Seeking One Hundred Missing Men at Montauban
Only one of the 17th Battalion’s battlefield casualties at Montauban is buried in their original resting place. One hundred and twenty three men from the Battalion died on the battlefield in the first three days of the Somme offensive and just twenty three individuals have known graves. This research uses established records to seek a picture for the missing 100 men from the 2nd Manchester Pals.
Featured Image – A British soldier killed in a trench between Montauban and Carnoy. July, 1916. © IWM (Q 65445)
The grandeur of the Thiepval Memorial to the Missing provides a suitable commemoration to the numerous men who were killed in the Battle of the Somme and have no known grave. Research into these events still retains an underlying sadness that so many soldiers have no identified resting place. There are numerous graves for soldiers whose remains were found when the battlefields were cleared and no identity could be found. The occupants of these plots are suitably identified as being “Known unto God” with inscriptions “A Soldier of the Great War”. Sometimes the remains included further effects to identify a Regiment or Corps – such as the Manchester Regiment. The relative extent of names on the panels of Thiepval shows the majority of soldiers’ remain interred in the rich ground of Picardy’s rolling fields, regrown woods and reinstated villages.
The first visit to the Somme battlefields is often the most memorable, with some significant places and sites introducing the essence of events that took place more than a century ago. The manicured ranks of headstones in Commonwealth War Graves Commission (CWGC) cemeteries are a clear image retained in the mind’s eye for most tourists. Many people do not immediately comprehend the varied nature of the cemeteries and this paper addresses a group of concentration cemeteries; where casualties in battlefield burial plots were relocated after the war.
As part of the research into on concentration cemeteries, original battlefield grave plots are addressed and then the work of the original burial parties. The final stage addresses the individual casualties. Some of the 17th Battalion men with no known grave are displayed below. © THE BRITISH LIBRARY BOARD. ALL RIGHTS RESERVED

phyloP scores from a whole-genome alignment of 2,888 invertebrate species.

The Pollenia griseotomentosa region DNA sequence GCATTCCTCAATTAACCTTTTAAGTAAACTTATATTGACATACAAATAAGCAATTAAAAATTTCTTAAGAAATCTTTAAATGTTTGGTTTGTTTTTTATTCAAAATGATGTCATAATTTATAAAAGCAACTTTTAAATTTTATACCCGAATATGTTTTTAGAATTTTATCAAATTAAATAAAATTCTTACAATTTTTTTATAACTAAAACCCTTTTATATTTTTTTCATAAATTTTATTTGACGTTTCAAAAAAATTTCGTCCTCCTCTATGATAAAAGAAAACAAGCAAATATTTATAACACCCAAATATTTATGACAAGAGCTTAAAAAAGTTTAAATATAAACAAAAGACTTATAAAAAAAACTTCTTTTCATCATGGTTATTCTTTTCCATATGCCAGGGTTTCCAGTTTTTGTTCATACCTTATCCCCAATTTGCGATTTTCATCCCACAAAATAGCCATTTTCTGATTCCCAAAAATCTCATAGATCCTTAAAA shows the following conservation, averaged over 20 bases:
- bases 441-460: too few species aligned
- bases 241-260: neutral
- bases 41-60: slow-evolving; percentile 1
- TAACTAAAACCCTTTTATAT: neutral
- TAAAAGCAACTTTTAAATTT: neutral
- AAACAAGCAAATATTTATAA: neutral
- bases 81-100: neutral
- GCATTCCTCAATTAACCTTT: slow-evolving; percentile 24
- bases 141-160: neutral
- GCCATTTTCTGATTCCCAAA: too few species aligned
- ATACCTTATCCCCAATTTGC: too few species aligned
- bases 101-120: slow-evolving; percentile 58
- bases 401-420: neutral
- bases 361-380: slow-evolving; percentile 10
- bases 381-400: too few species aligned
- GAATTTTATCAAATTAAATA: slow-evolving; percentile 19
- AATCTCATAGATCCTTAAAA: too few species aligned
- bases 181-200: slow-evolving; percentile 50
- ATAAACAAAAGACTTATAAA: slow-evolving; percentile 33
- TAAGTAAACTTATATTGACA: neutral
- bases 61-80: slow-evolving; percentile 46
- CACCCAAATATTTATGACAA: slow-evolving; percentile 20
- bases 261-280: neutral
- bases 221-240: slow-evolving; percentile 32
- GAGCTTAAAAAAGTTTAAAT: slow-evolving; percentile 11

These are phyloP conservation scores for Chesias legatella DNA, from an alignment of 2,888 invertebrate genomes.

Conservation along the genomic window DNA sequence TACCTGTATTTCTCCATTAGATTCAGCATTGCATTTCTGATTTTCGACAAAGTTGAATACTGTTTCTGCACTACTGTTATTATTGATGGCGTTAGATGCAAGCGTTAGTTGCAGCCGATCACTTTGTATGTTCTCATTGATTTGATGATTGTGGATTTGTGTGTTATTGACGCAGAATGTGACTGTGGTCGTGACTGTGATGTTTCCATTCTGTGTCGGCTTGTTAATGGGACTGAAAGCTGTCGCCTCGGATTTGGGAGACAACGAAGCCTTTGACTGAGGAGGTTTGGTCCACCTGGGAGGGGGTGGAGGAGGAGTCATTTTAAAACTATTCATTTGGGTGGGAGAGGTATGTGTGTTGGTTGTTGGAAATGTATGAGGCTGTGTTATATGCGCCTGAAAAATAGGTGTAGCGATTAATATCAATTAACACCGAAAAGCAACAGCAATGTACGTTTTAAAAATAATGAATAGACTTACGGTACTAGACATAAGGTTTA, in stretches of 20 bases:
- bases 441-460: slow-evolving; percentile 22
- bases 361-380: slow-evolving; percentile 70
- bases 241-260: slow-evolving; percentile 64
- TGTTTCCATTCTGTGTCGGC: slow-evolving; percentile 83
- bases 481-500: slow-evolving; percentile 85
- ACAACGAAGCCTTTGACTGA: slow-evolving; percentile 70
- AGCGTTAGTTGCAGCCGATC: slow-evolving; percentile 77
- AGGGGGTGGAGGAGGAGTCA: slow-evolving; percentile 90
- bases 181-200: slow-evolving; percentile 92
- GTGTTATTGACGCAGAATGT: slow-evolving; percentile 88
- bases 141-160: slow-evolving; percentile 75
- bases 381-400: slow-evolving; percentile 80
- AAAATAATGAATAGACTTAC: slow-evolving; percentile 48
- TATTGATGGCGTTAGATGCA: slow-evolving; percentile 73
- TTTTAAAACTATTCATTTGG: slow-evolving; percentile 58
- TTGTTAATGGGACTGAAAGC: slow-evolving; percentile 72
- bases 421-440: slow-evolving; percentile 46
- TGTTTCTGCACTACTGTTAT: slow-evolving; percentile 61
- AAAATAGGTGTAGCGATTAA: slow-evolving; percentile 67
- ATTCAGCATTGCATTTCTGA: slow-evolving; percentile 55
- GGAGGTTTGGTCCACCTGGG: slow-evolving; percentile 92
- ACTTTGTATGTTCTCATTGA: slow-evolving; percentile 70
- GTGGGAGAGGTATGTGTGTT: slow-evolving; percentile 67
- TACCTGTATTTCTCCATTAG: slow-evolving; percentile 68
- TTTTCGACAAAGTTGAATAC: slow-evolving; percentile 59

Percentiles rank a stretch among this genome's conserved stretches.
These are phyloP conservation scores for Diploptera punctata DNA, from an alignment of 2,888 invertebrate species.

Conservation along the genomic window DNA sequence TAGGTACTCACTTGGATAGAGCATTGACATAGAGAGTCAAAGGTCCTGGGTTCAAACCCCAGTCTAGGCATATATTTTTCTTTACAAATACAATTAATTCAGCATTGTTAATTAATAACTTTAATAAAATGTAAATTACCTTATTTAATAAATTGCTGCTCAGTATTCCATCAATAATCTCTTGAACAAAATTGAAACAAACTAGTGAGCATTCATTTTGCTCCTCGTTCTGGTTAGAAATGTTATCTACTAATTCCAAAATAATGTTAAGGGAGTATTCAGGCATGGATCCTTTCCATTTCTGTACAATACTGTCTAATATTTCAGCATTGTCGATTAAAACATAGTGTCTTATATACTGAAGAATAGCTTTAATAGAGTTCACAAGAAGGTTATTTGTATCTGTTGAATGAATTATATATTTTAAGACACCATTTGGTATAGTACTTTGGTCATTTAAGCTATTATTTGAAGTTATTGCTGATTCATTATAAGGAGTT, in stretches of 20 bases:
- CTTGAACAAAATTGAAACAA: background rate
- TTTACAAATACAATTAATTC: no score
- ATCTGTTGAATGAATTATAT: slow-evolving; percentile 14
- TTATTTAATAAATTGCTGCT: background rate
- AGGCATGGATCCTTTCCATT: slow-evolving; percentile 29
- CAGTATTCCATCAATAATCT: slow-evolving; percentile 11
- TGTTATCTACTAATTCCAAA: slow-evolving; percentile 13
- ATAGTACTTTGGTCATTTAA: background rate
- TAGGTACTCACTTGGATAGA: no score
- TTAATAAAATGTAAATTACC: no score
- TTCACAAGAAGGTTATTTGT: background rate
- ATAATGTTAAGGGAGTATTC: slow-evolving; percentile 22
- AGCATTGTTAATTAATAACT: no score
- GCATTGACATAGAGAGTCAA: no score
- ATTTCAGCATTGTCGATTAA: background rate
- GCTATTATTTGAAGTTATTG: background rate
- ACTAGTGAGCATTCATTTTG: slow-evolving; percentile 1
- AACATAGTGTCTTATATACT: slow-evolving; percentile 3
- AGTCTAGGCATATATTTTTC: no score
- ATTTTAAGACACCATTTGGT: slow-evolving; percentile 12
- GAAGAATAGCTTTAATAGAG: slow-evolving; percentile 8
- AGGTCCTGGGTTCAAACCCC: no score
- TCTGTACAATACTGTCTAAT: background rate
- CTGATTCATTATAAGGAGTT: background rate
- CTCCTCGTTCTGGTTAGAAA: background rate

This research provides a review of one Battalion’s casualties as a case study, as part of 90th Infantry Brigade. Men of 90th Brigade took part in the second phase in the assault on the village of Montauban, at the southern end of the British sector. 90th Brigade formed part of 30th Division, which had relative success on the First Day of the Battle. These men have been selected because I have detailed knowledge of their movements and anecdotal information on events. This depth of knowledge is more extensive than any other period, or location on the battlefields.
The Brigade also advanced further than most other members of the British Army and then held their positions against German counter-attacks. This level of success is somewhat exceptional on the First Day of The Somme; or indeed, later assaults. As a result, there are quite extensive published records of events. The Brigade comprised the Regular Army 2nd Battalion Royal Scots Fusiliers (2nd RSF), alongside the 16th, 17th and 18th Battalions Manchester Regiment (MR). These were the City or Pals Battalions from Manchester and the 1st July was the first time these men went over the top in battle. They were also a citizen army from a large conurbation and this captured the imagination of generations of authors. They also received very close reporting of their exploits in the local press, which built an extensive record of events and obituaries in newspapers, notably the Manchester Evening News.
It is hoped a review of these casualties may provide further assessment of the time, place or circumstances when these men were killed in the period from 1st to 3rd July 1916.
In the case of the 90th Infantry Brigade, 78% of Montauban casualties have no known grave. For more information about the 17th Battalion men who were killed or wounded, see Casualties of the 1st July.
The initial Brigade casualty return for the Battalion was 67 Killed, 222 Wounded and 50 Missing. Ultimately 127 men died, of which four men died of wounds following evacuation. The missing men were unlikely to have been captured in the failed German counter-attacks and these 50 men are anticipated to have extended to the ‘killed’ list to 117, with the remainder being men who died of wounds. This creates a speculative list of 127 men killed and 212 wounded at Montauban – more than one third of the Battalion strength, who went over the top from Cambridge Copse.
The progress of this research follows:-
 19th, 20th 21st & 22nd Battalions also had success at Glatz Redoubt, Fricourt and Mametz.